largest single element in the miseries of mankind. Fortunately, malarial fever has almost disappeared from Great Britain, and it has hardly existed in some of our colonies, particularly the Australasian; it has decreased considerably in many parts of Northern Europe and the United States. Again, there is a drug, cinchona-bark, with its products, which has a great power over the course of the fever. The cultivation of the cinchona-tree is now a great industry both in the Eastern and Western Hemispheres, and whatever quinine or other products of the bark can do for malarious sickness will be, at no distant time, a benefit that may be shared by all but the very poorest and the races least accessible to civilization. Lastly, the symptoms, course, and complications of the intermittent and remittent fevers which malaria causes are known with all the precision that can be wished. What share, then, has medicine had in dealing with this destroyer of human happiness in the past, and what is the attitude of medicine toward malaria at present?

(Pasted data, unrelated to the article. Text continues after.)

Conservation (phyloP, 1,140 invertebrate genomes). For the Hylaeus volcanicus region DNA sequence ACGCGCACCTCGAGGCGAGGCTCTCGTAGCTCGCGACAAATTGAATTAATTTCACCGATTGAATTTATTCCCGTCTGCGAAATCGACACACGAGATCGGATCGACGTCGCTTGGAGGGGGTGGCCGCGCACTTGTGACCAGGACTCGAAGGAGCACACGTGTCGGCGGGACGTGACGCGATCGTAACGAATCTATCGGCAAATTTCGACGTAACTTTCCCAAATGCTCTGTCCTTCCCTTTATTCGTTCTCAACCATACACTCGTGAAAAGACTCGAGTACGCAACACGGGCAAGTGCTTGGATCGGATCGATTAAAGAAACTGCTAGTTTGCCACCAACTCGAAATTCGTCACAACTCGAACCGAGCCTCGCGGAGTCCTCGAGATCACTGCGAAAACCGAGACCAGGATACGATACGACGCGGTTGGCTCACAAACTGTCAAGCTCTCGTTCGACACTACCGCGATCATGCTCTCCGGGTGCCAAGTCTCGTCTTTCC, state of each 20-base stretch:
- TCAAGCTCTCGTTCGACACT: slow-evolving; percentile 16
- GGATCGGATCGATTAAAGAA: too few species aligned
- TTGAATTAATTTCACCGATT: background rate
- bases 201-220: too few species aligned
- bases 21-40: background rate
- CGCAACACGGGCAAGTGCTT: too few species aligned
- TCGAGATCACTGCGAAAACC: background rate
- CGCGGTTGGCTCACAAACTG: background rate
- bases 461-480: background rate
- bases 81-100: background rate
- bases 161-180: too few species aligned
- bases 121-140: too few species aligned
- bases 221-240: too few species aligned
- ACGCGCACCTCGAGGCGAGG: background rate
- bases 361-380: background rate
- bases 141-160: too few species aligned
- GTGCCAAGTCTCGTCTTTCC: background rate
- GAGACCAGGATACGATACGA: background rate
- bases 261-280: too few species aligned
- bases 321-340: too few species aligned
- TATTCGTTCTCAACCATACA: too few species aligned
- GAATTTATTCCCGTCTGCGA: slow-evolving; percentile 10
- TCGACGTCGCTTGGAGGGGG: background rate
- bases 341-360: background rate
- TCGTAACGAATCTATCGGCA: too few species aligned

The almost total extinction of malaria at home and its decrease abroad have been brought about in the ordinary course of draining and cultivating the soil, and by a wise attention to the planting or conservation of trees. There is a characteristic passage at the end of Kingsley's novel "Hereward," in which he commemorates his hero as the first of the new English "who, by the inspiration of God, began to drain the fens." The draining of the fens and all such achievements throughout the world have brought better health with them, but neither the doctors nor even the sanitarians have been the primary moving forces. Again, the medicinal uses of cinchona-bark were known first to the indigenous inhabitants of the Peruvian Andes, where the trees are native and where the ague is common; and it was the Jesuits who introduced it widely into Europe (1630) and the East. The story of the reception of this remedy by the medical profession has its unpleasant side. The arch-stupidities of the Paris faculty, who still live for the amusement of the world in Molière's comedies, opposed it with their united weight. Court physicians in other European capitals than Paris assailed it with abuse, and no one wrote more nonsense about it than Gideon Harvey, the physician of Charles II. The new remedy, apart from its merits, fell in with the views of the Paracelsists, and disagreed with the views of the Galenists, and was recommended or condemned accordingly. Even the great Stahl, nearly a century after cinchona was first brought to Spain, would have none of it, and, in his servitude to his theories, he even went so far as to make use of Gideon Harvey's ignorant tirade against the drug by reprinting it in German. As late as 1729, an excellent physician of Breslau, Kanold, whose writings on epidemics are still valuable for their comprehensive grasp, declared in his last illness (a "pernicious quartan") that he would sooner die than make use of a remedy which went so direct against his principles! The world, of